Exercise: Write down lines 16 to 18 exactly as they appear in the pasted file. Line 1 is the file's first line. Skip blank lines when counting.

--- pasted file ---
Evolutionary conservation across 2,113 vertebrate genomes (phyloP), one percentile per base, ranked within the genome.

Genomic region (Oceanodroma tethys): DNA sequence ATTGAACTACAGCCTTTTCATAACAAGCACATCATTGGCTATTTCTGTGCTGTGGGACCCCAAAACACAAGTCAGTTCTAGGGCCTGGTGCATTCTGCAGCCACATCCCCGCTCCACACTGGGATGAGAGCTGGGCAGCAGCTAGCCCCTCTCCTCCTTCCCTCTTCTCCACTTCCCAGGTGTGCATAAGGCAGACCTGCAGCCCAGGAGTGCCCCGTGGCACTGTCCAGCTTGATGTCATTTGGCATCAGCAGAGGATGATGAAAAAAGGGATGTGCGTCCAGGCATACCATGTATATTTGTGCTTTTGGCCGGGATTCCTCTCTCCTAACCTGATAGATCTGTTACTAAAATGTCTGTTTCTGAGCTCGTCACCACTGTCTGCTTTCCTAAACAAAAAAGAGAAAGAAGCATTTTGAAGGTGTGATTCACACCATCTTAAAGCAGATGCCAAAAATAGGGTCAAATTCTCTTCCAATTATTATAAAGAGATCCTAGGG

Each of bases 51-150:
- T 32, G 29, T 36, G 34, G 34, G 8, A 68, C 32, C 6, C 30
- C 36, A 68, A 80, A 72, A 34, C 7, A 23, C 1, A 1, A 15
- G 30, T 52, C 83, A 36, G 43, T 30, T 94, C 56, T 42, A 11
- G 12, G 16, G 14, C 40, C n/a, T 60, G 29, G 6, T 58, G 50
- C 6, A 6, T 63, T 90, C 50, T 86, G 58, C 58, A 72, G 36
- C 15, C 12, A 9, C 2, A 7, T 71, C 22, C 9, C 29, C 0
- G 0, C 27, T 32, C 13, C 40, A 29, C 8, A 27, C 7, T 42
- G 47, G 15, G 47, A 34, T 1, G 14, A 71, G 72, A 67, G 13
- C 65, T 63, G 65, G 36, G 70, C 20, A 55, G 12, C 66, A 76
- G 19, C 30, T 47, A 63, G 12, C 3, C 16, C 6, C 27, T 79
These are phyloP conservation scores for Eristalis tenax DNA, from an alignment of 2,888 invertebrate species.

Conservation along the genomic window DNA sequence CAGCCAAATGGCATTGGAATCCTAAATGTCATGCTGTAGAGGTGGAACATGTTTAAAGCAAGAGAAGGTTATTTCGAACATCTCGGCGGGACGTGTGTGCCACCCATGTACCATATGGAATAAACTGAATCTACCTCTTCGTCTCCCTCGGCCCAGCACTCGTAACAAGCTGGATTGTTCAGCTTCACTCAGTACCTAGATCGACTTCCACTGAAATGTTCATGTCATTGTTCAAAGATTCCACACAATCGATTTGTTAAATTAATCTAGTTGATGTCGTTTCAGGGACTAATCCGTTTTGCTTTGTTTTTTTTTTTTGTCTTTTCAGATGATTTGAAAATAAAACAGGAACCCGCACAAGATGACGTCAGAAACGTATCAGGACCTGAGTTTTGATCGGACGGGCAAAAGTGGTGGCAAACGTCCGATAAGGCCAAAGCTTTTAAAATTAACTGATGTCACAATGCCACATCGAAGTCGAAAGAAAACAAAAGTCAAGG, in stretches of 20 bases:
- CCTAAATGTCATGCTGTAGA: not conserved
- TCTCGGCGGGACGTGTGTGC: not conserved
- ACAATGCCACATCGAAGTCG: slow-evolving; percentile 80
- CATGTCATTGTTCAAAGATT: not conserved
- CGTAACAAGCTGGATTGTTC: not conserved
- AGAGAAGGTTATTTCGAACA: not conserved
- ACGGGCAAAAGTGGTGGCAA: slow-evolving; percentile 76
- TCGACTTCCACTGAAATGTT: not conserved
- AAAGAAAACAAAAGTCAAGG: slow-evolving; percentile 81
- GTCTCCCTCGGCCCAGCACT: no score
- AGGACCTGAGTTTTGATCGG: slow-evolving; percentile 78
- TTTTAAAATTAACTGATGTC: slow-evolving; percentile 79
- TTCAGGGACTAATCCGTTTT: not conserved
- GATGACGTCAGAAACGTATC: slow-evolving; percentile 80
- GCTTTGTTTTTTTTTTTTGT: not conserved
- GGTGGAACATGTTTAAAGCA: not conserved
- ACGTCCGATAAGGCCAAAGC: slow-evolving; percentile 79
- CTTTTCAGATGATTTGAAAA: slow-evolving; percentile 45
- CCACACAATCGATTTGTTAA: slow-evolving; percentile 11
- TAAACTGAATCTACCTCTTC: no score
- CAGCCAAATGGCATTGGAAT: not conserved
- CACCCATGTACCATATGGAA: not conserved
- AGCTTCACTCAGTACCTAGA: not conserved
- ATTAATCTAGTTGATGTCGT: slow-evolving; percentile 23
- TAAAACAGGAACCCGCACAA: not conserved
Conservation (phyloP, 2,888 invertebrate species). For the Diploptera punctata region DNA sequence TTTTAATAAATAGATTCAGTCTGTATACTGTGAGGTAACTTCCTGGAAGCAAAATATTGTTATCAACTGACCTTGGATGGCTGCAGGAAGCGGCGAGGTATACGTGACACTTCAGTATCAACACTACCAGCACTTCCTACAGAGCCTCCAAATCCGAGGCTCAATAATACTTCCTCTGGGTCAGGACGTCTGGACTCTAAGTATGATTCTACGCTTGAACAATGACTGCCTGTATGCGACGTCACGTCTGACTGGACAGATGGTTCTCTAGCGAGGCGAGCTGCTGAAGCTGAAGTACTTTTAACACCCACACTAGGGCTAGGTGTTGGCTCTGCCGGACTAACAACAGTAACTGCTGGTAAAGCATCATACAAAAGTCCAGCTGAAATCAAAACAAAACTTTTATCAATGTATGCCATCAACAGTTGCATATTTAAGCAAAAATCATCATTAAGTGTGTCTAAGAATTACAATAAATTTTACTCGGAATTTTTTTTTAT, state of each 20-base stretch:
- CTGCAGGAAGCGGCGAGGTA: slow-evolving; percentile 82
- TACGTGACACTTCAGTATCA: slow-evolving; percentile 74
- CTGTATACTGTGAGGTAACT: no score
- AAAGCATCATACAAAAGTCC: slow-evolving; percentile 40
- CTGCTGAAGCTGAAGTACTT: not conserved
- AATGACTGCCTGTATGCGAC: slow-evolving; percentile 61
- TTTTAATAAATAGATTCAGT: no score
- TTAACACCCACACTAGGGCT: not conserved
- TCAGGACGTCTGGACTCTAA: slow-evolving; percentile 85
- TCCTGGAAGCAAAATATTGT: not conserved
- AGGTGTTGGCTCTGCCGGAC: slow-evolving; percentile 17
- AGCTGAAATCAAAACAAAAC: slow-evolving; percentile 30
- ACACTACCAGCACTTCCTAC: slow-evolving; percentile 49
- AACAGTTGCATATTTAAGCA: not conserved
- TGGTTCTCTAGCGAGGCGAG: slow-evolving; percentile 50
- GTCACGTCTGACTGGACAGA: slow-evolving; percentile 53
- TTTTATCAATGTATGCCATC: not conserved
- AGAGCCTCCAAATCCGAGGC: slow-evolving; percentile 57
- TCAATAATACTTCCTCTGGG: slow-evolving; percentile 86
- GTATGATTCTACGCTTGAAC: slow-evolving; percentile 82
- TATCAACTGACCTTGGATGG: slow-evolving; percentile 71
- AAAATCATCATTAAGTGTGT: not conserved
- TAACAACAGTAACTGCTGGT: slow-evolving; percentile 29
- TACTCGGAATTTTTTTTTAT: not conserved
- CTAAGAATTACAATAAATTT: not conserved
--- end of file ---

- CCTAAATGTCATGCTGTAGA: not conserved
- TCTCGGCGGGACGTGTGTGC: not conserved
- ACAATGCCACATCGAAGTCG: slow-evolving; percentile 80